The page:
I recently completed a project that I began last Fall.
On nature walks in the park in the Fall, I am frequently asked about the hickory nuts we find: “Are they edible”? The short answer is yes. The question, however, deserves a fuller response.
To say that something is “edible” is, in a sense, simply to say that it is safe to eat; it is not poisonous and will not make the eater sick. Hickory nuts are definitely edible in this sense. This is only the first consideration, though, for someone who is actually considering eating something found in its natural state. Not everything edible is something that one wants to consume. Are the hickory nuts of Eliza Howell Park ones that we are likely to find pleasant to eat?
To the best of my knowledge, there are three species of hickory nut trees in Eliza Howell: Bitternut Hickory, Shagbark Hickory, Pignut Hickory. The trees are not numerous, but in some years all three produce bumper crops and the nuts are easy to find on the ground. Bitternut appears to be the most common of the hickories in the park.
This picture depicts each Eliza Howell hickory species in the progression from green nut to ripening nut to the nut after the outer hull is removed.
The first clue to tastiness might be what our ancestors thought when the species got their common names. “Bitter” clearly suggests unpleasant. And identifying something as “pig feed” is not normally a recommendation for human consumption. In the past, Pignut Hickory nuts were commonly part of the annual diet of hogs.
The other species, on the other hand, was identified by its bark: the trunk has large strips of peeling bark. Calling attention to the bark helps to provide identification if one wants to locate a tree for purposes of collecting nuts. Shagbark is a hickory that nearly everyone agrees is tasty as well as edible.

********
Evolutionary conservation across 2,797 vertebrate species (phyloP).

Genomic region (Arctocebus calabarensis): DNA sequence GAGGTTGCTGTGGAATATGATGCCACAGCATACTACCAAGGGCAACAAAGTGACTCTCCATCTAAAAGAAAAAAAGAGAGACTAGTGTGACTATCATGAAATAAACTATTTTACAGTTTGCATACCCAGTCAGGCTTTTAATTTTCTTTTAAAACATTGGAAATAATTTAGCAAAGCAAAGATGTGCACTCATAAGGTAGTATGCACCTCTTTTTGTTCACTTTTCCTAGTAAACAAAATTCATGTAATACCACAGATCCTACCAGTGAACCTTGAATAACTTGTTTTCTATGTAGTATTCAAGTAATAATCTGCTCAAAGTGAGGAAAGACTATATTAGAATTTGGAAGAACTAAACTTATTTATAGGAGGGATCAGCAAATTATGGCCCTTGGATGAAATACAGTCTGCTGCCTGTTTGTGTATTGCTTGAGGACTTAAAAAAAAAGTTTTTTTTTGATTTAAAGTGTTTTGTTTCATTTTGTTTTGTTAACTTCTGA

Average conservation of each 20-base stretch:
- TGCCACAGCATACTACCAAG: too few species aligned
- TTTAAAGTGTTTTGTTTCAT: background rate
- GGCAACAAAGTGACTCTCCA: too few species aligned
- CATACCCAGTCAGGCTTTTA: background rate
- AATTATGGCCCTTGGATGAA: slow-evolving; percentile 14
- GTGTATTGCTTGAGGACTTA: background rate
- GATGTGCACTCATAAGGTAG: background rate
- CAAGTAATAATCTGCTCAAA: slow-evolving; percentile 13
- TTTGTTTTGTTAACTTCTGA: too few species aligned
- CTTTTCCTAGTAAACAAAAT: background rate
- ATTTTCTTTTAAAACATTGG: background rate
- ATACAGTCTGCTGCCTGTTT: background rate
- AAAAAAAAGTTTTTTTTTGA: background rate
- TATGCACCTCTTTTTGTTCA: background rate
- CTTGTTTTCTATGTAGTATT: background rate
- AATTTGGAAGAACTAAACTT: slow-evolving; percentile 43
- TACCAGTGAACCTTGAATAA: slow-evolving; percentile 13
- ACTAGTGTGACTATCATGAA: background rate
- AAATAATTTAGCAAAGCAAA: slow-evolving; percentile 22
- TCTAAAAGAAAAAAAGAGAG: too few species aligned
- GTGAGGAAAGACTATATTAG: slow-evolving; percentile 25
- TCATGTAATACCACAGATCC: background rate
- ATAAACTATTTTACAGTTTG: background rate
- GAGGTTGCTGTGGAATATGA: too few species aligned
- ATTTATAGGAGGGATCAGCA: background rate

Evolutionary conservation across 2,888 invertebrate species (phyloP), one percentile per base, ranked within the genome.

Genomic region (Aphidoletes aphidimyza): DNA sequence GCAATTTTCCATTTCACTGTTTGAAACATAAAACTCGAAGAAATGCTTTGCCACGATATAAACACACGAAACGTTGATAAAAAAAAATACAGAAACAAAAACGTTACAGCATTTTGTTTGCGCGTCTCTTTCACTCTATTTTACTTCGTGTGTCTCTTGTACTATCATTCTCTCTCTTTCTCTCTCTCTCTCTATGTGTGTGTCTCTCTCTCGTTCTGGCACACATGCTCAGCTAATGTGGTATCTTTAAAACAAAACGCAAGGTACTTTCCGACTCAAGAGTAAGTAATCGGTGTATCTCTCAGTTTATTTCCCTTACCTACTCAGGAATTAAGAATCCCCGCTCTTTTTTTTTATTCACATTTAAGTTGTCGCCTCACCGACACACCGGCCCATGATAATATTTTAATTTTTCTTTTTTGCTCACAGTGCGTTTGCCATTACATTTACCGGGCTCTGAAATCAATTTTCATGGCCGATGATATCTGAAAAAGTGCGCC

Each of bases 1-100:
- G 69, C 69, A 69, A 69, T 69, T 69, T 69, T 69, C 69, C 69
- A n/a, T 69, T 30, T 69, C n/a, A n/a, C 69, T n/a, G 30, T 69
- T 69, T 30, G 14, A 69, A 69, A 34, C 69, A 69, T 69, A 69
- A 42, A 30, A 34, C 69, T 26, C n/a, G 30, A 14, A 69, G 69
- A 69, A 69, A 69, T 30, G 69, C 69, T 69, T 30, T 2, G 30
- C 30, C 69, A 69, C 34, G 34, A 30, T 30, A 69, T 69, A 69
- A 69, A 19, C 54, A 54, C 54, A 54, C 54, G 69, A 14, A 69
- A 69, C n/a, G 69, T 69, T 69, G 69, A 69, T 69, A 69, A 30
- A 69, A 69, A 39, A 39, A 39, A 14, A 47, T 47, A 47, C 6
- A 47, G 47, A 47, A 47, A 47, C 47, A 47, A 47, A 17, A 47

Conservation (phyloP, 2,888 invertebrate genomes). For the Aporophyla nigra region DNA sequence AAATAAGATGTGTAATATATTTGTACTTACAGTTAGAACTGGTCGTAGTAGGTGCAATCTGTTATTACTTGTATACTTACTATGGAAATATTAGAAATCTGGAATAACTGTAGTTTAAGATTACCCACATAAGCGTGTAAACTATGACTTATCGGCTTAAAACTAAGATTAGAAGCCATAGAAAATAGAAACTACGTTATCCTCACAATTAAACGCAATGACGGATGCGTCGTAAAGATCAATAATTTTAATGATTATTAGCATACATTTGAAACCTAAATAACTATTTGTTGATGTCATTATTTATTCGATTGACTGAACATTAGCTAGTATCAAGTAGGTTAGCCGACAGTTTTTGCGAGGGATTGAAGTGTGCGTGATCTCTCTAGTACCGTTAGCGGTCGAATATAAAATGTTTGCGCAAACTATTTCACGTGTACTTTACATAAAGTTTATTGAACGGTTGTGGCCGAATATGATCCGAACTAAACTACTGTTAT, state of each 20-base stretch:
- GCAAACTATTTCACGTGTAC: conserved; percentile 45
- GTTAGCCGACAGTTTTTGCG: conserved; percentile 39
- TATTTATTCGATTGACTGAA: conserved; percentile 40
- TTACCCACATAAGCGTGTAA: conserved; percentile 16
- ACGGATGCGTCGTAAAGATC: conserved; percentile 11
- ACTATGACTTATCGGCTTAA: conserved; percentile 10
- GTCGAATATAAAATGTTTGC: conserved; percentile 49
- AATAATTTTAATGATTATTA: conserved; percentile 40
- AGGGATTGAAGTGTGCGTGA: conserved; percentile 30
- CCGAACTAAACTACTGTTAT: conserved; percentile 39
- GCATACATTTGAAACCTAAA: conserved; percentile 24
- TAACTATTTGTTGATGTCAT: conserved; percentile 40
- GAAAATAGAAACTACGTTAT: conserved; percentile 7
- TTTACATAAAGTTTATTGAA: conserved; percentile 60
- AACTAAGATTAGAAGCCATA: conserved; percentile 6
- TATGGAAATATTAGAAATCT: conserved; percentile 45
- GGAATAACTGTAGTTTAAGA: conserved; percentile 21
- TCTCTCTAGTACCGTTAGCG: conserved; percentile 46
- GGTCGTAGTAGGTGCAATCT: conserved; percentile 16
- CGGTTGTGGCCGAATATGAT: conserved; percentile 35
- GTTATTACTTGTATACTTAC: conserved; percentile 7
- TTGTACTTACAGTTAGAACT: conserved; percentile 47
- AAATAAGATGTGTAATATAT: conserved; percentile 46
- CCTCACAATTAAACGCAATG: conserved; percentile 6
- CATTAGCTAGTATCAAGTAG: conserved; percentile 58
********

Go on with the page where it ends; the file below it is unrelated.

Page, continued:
I have eaten Shagbark Hickory nuts many times. We collected them every Fall for Winter eating when I was young. Having no memory of ever eating Bitternut or Pignut, I browsed the reports and descriptions of others. There appears to be general agreement that Bitternut nuts are not tasty, but there is less agreement on Pignut. Most, but not all, describe it as unpleasant to eat.
I decided to do a taste test. I harvested a few nuts of each species in the Fall and this February I ate some of each.
The Shagbark was enjoyable, as remembered.
I found little difference between Bitternut and Pignut. My assessment of these two: On the one hand, if I were hungry, they would serve as an acceptable source of nutrition; on the other hand, I do not intend to bring them home to eat. I am perfectly pleased to let wildlife have them (and I do see from the evidence in the snow that squirrels have, in fact, been using them for Winter food this year).
There is an old Roman (Latin) saying: “De gustibus non est disputandum.” We should not dispute matters of taste. What one person likes another might not – and that does not make either wrong. My opinion on the taste of the different hickory nuts found in Eliza Howell Park is just one person’s opinion. But this coming Fall, when asked if the hickory nuts we step on are edible, I can at least speak as one who has tasted them.